Noting limitations of their work, the team also stated, “To achieve 100% HIV elimination, the CRISPR cargo carrying the excision agent needs to reach all the HIV-1 latently infected cells and compartments.” Nevertheless, they wrote, “In conclusion, despite the noted limitations, the sequential administration of combinations of two CRISPR-mediated antiretroviral strategies with ART achieved effective HIV-1 elimination and has potential for translation to the clinic … We demonstrate that further improvements in LASER ART and CRISPR for combinatorial editing of viral and strategically important cellular genes such as CCR5 in hu-mice may achieve and serve as a proof-of-principle for further investigation toward clinical trials.”
Gendelman added, “We are true partners, and what we achieved here is really spectacular. Khalili’s team generated the essential gene-editing constructs, and we then applied those constructs in our LASER-ART mouse model at Nebraska, figuring out when to administer gene-editing therapy and carrying out analyses to maximize HIV-1 excision, CCR5 inactivation, and suppression of viral growth.”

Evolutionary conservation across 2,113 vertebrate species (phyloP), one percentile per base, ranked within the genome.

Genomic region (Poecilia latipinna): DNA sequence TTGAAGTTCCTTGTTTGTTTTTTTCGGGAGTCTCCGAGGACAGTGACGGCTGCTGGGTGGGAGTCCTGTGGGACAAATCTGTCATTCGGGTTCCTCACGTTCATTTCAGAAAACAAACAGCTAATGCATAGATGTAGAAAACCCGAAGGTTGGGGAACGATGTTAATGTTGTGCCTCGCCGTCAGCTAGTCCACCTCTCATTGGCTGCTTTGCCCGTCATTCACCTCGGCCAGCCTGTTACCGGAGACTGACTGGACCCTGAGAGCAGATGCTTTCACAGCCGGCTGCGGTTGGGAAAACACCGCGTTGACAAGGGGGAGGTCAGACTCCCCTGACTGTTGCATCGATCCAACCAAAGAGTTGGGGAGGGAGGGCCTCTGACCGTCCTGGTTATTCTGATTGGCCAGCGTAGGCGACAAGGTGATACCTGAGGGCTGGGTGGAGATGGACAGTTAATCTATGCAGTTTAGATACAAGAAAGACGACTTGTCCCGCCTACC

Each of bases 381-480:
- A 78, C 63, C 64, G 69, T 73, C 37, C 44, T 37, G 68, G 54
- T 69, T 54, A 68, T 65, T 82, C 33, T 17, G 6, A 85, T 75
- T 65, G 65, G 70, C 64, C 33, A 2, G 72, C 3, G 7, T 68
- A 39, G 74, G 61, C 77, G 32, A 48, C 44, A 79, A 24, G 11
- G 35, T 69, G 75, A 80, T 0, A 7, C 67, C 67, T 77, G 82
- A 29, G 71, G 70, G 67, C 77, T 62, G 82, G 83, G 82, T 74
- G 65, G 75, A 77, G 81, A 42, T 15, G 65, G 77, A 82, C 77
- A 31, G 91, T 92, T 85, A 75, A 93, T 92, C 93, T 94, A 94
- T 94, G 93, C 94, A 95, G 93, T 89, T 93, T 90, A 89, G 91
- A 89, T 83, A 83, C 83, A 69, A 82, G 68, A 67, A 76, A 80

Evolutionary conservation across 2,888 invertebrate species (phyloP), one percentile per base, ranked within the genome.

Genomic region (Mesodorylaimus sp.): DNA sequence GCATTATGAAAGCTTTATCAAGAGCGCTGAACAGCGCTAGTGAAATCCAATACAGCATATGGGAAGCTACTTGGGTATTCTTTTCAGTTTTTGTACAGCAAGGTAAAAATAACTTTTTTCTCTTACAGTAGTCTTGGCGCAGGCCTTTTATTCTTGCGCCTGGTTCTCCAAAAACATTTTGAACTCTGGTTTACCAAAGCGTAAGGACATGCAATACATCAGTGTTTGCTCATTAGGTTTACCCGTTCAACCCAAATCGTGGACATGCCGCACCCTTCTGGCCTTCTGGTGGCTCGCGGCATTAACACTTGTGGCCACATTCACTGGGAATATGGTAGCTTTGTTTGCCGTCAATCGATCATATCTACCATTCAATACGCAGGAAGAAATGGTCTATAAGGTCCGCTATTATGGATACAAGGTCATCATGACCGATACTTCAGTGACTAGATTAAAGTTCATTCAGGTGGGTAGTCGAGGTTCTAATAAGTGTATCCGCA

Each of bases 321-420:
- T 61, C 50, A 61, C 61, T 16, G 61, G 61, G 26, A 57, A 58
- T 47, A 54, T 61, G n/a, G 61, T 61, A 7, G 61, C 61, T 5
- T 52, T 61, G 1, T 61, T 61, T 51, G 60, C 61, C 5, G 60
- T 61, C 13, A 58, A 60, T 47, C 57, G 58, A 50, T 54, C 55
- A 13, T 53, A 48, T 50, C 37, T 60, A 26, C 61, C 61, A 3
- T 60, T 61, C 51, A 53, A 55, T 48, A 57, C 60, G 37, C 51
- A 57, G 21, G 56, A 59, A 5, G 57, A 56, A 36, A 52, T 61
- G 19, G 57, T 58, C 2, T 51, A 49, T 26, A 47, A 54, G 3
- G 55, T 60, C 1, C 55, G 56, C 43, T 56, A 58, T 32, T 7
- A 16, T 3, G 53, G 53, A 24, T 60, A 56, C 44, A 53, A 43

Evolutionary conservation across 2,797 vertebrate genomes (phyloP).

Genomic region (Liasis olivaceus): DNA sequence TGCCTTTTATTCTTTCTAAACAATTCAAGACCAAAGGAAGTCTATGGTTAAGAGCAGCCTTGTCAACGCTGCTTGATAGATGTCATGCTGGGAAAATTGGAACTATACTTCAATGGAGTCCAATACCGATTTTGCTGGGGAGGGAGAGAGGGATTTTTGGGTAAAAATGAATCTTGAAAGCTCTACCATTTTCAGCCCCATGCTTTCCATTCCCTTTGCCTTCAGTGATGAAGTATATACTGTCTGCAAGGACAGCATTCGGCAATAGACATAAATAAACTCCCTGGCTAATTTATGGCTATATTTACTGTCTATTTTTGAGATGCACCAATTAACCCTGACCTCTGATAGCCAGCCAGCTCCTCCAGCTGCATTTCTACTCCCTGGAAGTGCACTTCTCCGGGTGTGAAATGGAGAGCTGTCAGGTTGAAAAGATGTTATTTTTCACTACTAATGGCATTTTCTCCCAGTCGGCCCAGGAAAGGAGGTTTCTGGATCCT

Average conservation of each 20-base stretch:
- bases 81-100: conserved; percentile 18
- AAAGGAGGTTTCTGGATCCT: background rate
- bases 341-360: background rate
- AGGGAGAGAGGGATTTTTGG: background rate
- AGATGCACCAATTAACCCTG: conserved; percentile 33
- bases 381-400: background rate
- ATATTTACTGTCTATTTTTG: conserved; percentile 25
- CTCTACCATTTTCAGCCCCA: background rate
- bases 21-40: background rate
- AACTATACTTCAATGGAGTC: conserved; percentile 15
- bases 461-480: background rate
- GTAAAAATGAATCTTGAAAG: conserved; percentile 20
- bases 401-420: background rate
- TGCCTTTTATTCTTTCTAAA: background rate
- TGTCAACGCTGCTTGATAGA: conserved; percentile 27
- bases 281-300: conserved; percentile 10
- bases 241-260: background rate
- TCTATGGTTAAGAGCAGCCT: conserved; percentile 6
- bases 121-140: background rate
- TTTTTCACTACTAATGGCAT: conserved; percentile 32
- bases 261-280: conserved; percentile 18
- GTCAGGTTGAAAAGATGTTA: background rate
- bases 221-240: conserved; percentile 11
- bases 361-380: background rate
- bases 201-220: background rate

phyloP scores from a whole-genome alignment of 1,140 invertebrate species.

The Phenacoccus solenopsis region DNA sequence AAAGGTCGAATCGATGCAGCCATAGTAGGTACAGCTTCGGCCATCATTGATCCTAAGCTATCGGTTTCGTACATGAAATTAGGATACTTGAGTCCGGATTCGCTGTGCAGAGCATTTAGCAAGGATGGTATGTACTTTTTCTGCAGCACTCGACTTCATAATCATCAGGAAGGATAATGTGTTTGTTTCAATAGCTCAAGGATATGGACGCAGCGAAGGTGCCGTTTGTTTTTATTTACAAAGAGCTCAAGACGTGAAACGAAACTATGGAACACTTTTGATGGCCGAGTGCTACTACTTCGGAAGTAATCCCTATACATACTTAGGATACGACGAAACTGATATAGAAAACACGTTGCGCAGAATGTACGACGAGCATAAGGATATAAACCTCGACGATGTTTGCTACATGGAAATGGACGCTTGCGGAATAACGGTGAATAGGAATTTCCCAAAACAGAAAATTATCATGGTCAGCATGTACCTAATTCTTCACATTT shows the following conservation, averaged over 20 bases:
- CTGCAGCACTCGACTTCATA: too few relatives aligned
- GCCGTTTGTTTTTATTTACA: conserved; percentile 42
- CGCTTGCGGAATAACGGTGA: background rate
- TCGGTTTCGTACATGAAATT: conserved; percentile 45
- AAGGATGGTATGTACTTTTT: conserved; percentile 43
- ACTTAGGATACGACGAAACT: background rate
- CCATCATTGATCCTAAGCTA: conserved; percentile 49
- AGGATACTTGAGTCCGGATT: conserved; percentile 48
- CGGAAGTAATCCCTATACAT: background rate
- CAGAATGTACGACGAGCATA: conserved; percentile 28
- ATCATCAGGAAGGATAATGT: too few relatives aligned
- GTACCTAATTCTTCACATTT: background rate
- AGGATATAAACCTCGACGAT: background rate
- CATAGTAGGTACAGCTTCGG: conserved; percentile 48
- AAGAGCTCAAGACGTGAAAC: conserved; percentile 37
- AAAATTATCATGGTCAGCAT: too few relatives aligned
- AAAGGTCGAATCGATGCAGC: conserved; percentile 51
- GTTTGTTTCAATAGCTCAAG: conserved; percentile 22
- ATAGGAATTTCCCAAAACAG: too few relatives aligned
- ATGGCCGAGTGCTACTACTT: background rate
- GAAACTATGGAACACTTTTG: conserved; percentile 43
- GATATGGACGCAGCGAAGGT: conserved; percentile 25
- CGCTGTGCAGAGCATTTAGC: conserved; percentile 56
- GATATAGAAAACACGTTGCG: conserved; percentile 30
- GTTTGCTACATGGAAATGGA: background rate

The Temple team anticipates that they could soon start evaluating the dual gene-editing strategy in non-human primates. To do so, Khalili will collaborate with their co-author Tricia H. Burdo, PhD, Professor and Vice Chair in the Department of Microbiology, Immunology, and Inflammation at the Katz School of Medicine, a known expert in the use of non-human primate models for studying HIV-1. Burdo and her team are interested in understanding the involvement of CCR5 in SIV-infected primates and the Burdo laboratory previously played a key part in research demonstrating the effectiveness and safety of CRISPR-based technology in removing HIV DNA from primate cells.
The new dual CRISPR gene-editing strategy holds exceptional promise for treating HIV in humans, the researchers believe. “It is a simple and relatively inexpensive approach,” Khalili noted. “The type of bone marrow transplant that has brought about cures in humans is reserved for patients who also have leukemia. It requires multiple rounds of radiation and is not applicable in resource-limited regions, where HIV infection tends to be most common.”